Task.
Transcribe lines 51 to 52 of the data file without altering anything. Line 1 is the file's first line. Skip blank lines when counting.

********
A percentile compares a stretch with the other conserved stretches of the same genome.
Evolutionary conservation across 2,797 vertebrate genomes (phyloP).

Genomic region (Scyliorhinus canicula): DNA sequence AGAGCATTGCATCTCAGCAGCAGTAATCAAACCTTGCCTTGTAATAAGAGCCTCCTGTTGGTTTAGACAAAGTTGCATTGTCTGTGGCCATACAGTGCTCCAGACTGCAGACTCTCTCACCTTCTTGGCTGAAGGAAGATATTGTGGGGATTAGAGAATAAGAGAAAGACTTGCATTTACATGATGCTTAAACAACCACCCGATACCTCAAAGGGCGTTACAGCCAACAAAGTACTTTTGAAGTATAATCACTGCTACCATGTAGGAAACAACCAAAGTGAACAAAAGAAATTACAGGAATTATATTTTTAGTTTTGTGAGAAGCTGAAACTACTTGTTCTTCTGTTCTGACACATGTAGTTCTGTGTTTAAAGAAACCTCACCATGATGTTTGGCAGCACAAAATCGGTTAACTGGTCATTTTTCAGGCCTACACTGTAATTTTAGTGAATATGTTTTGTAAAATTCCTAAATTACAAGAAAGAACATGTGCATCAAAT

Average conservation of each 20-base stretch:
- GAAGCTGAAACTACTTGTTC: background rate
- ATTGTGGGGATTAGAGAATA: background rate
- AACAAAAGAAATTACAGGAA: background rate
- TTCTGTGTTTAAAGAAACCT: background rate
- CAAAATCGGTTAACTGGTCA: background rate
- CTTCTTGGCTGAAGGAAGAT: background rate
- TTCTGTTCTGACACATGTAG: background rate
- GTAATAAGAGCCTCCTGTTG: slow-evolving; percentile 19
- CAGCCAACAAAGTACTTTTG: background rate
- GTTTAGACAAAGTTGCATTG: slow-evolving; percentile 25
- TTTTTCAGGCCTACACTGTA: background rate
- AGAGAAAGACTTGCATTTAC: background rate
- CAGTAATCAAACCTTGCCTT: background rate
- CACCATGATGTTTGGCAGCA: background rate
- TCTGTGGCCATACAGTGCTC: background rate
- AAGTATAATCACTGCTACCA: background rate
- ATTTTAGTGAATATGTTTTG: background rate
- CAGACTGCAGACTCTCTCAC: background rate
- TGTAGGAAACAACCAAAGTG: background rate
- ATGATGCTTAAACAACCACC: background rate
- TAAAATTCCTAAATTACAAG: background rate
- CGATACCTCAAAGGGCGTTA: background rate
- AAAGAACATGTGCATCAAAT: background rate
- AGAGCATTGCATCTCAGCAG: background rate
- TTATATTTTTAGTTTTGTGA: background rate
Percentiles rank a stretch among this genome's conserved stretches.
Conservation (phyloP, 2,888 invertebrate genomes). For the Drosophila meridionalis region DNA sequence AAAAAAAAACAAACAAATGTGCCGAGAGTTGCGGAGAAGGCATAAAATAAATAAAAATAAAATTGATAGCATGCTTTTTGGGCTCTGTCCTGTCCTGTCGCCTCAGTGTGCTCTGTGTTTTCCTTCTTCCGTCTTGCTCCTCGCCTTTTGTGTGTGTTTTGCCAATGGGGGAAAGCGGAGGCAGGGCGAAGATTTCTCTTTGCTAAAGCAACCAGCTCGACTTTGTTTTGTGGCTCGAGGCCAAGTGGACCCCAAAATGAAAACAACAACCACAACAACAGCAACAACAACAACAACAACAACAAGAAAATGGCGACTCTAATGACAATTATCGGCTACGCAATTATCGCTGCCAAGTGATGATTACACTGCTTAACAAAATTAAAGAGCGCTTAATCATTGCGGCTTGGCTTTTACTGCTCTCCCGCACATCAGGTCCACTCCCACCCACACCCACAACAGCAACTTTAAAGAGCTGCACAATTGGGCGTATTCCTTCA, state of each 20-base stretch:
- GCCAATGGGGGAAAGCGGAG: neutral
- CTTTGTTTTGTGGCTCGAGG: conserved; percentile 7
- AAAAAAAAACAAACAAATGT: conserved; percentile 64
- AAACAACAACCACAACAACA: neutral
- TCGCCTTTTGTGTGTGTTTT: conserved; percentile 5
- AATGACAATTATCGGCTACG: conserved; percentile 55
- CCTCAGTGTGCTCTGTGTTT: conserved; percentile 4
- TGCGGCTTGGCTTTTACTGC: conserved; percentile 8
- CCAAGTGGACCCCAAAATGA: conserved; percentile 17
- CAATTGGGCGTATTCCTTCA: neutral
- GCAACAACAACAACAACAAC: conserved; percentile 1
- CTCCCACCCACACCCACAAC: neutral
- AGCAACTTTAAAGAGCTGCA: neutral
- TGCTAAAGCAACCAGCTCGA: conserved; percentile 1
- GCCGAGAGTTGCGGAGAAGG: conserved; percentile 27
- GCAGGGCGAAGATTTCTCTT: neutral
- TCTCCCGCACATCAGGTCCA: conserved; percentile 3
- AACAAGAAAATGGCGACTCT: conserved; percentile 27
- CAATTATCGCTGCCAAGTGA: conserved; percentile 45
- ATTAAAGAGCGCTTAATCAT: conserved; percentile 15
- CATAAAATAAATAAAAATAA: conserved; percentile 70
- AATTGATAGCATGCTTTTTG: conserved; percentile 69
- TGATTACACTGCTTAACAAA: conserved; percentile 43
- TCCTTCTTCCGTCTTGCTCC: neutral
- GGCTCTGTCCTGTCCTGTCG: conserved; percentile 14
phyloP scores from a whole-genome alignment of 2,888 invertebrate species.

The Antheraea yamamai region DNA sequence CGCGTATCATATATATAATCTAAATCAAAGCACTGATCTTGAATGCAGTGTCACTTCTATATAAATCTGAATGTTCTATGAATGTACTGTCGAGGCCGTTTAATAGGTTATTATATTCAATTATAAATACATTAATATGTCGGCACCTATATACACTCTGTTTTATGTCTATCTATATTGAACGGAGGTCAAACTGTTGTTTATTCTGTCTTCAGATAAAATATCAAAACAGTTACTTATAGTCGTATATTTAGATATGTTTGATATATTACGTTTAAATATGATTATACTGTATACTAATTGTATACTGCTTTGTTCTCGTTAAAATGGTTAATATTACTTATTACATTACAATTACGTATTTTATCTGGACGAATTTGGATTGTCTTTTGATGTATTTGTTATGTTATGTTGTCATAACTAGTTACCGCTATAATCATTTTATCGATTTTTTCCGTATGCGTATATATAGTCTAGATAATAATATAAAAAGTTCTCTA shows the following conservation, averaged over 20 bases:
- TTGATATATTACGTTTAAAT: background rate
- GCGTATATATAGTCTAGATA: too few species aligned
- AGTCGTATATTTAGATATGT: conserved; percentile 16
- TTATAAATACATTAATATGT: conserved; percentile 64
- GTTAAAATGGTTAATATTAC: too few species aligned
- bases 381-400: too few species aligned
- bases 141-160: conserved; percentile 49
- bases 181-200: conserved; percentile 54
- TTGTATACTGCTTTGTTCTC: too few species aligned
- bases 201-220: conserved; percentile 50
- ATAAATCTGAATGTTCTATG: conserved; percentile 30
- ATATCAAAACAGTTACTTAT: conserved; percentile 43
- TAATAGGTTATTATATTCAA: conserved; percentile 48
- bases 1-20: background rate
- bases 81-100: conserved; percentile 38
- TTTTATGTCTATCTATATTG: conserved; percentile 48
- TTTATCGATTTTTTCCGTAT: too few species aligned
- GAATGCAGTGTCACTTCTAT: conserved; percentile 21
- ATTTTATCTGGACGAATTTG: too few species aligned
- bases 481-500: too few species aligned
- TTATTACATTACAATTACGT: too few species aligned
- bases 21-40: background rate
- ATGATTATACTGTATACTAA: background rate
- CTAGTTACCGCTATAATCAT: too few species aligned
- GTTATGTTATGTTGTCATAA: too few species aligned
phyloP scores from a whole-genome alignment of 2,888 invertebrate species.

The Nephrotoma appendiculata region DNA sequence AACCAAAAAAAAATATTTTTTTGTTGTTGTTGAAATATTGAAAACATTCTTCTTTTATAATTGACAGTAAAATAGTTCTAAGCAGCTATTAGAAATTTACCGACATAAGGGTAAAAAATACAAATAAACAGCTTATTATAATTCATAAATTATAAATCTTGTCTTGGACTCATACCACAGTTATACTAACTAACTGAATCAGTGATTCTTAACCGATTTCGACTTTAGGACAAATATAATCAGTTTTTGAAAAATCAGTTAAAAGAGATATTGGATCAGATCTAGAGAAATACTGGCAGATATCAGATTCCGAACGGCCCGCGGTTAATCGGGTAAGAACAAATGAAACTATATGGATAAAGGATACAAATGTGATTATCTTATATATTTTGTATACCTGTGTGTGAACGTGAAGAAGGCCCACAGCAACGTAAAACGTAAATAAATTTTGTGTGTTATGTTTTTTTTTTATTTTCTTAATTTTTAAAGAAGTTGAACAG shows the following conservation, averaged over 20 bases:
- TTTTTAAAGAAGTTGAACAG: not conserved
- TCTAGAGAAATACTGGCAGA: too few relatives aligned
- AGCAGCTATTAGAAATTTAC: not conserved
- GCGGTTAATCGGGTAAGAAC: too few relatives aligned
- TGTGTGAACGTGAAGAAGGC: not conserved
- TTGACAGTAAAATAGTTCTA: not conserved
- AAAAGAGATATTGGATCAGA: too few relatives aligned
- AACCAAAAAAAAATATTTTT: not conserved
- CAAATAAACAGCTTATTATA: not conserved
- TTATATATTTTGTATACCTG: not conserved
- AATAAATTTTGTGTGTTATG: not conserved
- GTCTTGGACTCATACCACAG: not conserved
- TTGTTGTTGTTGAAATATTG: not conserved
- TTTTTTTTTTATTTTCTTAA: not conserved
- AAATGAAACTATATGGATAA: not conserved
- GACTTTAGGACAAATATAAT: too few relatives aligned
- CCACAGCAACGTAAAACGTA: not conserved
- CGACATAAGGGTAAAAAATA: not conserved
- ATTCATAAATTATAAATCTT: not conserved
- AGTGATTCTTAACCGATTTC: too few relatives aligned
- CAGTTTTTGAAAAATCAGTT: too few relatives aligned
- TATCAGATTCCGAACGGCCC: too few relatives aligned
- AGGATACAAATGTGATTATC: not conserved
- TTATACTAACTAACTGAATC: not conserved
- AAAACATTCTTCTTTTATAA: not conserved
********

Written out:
- ATTAAAGAGCGCTTAATCAT: conserved; percentile 15
- CATAAAATAAATAAAAATAA: conserved; percentile 70